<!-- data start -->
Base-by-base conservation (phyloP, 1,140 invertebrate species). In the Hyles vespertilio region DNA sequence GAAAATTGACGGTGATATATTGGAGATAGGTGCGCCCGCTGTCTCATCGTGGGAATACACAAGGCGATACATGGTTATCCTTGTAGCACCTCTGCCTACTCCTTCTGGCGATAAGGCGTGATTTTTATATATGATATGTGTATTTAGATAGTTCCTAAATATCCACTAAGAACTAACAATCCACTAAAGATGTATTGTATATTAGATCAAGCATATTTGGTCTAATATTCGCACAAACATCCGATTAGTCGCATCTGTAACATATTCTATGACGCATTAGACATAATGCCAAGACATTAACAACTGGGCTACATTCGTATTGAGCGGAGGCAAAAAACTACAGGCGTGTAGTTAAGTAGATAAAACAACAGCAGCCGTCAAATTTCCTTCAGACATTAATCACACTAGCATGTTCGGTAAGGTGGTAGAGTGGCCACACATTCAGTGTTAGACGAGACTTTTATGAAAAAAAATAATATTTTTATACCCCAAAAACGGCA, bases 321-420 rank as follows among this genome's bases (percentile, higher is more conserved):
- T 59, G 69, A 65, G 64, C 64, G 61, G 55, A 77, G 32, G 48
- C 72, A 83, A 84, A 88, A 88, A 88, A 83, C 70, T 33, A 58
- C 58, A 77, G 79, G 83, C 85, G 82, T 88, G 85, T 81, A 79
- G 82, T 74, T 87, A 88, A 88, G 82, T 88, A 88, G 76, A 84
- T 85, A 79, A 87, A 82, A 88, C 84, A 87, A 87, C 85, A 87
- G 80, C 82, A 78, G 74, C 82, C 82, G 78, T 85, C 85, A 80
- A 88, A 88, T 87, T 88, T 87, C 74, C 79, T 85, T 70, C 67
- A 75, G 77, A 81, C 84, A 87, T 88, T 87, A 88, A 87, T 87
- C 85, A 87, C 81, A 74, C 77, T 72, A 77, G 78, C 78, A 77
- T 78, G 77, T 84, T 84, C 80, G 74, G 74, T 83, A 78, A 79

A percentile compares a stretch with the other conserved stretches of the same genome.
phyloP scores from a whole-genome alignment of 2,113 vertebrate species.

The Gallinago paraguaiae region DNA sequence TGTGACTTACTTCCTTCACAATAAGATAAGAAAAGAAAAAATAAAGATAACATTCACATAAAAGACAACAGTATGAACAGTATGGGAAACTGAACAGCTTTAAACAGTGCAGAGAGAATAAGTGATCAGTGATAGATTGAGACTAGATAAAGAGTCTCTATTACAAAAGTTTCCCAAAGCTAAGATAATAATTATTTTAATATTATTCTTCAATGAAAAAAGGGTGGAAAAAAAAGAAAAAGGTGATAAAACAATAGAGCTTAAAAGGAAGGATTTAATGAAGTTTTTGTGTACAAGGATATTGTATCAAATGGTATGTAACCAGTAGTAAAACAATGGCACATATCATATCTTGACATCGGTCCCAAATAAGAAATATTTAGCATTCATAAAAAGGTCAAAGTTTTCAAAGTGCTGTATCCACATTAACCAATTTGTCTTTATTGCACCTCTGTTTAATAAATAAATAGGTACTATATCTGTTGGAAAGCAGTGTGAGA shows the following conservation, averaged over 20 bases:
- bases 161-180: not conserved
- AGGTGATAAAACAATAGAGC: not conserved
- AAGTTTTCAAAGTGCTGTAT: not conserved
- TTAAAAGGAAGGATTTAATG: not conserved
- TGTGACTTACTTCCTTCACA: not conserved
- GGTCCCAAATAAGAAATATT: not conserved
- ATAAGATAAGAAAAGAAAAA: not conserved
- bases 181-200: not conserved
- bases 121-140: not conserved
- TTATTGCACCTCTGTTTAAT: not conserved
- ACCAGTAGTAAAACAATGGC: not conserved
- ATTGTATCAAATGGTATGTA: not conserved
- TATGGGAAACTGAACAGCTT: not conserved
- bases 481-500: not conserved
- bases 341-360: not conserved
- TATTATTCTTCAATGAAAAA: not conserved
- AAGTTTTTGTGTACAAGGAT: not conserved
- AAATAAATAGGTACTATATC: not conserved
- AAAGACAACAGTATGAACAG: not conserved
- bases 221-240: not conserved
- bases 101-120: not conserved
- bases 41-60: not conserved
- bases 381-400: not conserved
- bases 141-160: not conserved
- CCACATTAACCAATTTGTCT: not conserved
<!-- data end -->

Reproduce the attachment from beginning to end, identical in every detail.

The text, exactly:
Base-by-base conservation (phyloP, 1,140 invertebrate species). In the Hyles vespertilio region DNA sequence GAAAATTGACGGTGATATATTGGAGATAGGTGCGCCCGCTGTCTCATCGTGGGAATACACAAGGCGATACATGGTTATCCTTGTAGCACCTCTGCCTACTCCTTCTGGCGATAAGGCGTGATTTTTATATATGATATGTGTATTTAGATAGTTCCTAAATATCCACTAAGAACTAACAATCCACTAAAGATGTATTGTATATTAGATCAAGCATATTTGGTCTAATATTCGCACAAACATCCGATTAGTCGCATCTGTAACATATTCTATGACGCATTAGACATAATGCCAAGACATTAACAACTGGGCTACATTCGTATTGAGCGGAGGCAAAAAACTACAGGCGTGTAGTTAAGTAGATAAAACAACAGCAGCCGTCAAATTTCCTTCAGACATTAATCACACTAGCATGTTCGGTAAGGTGGTAGAGTGGCCACACATTCAGTGTTAGACGAGACTTTTATGAAAAAAAATAATATTTTTATACCCCAAAAACGGCA, bases 321-420 rank as follows among this genome's bases (percentile, higher is more conserved):
- T 59, G 69, A 65, G 64, C 64, G 61, G 55, A 77, G 32, G 48
- C 72, A 83, A 84, A 88, A 88, A 88, A 83, C 70, T 33, A 58
- C 58, A 77, G 79, G 83, C 85, G 82, T 88, G 85, T 81, A 79
- G 82, T 74, T 87, A 88, A 88, G 82, T 88, A 88, G 76, A 84
- T 85, A 79, A 87, A 82, A 88, C 84, A 87, A 87, C 85, A 87
- G 80, C 82, A 78, G 74, C 82, C 82, G 78, T 85, C 85, A 80
- A 88, A 88, T 87, T 88, T 87, C 74, C 79, T 85, T 70, C 67
- A 75, G 77, A 81, C 84, A 87, T 88, T 87, A 88, A 87, T 87
- C 85, A 87, C 81, A 74, C 77, T 72, A 77, G 78, C 78, A 77
- T 78, G 77, T 84, T 84, C 80, G 74, G 74, T 83, A 78, A 79

A percentile compares a stretch with the other conserved stretches of the same genome.
phyloP scores from a whole-genome alignment of 2,113 vertebrate species.

The Gallinago paraguaiae region DNA sequence TGTGACTTACTTCCTTCACAATAAGATAAGAAAAGAAAAAATAAAGATAACATTCACATAAAAGACAACAGTATGAACAGTATGGGAAACTGAACAGCTTTAAACAGTGCAGAGAGAATAAGTGATCAGTGATAGATTGAGACTAGATAAAGAGTCTCTATTACAAAAGTTTCCCAAAGCTAAGATAATAATTATTTTAATATTATTCTTCAATGAAAAAAGGGTGGAAAAAAAAGAAAAAGGTGATAAAACAATAGAGCTTAAAAGGAAGGATTTAATGAAGTTTTTGTGTACAAGGATATTGTATCAAATGGTATGTAACCAGTAGTAAAACAATGGCACATATCATATCTTGACATCGGTCCCAAATAAGAAATATTTAGCATTCATAAAAAGGTCAAAGTTTTCAAAGTGCTGTATCCACATTAACCAATTTGTCTTTATTGCACCTCTGTTTAATAAATAAATAGGTACTATATCTGTTGGAAAGCAGTGTGAGA shows the following conservation, averaged over 20 bases:
- bases 161-180: not conserved
- AGGTGATAAAACAATAGAGC: not conserved
- AAGTTTTCAAAGTGCTGTAT: not conserved
- TTAAAAGGAAGGATTTAATG: not conserved
- TGTGACTTACTTCCTTCACA: not conserved
- GGTCCCAAATAAGAAATATT: not conserved
- ATAAGATAAGAAAAGAAAAA: not conserved
- bases 181-200: not conserved
- bases 121-140: not conserved
- TTATTGCACCTCTGTTTAAT: not conserved
- ACCAGTAGTAAAACAATGGC: not conserved
- ATTGTATCAAATGGTATGTA: not conserved
- TATGGGAAACTGAACAGCTT: not conserved
- bases 481-500: not conserved
- bases 341-360: not conserved
- TATTATTCTTCAATGAAAAA: not conserved
- AAGTTTTTGTGTACAAGGAT: not conserved
- AAATAAATAGGTACTATATC: not conserved
- AAAGACAACAGTATGAACAG: not conserved
- bases 221-240: not conserved
- bases 101-120: not conserved
- bases 41-60: not conserved
- bases 381-400: not conserved
- bases 141-160: not conserved
- CCACATTAACCAATTTGTCT: not conserved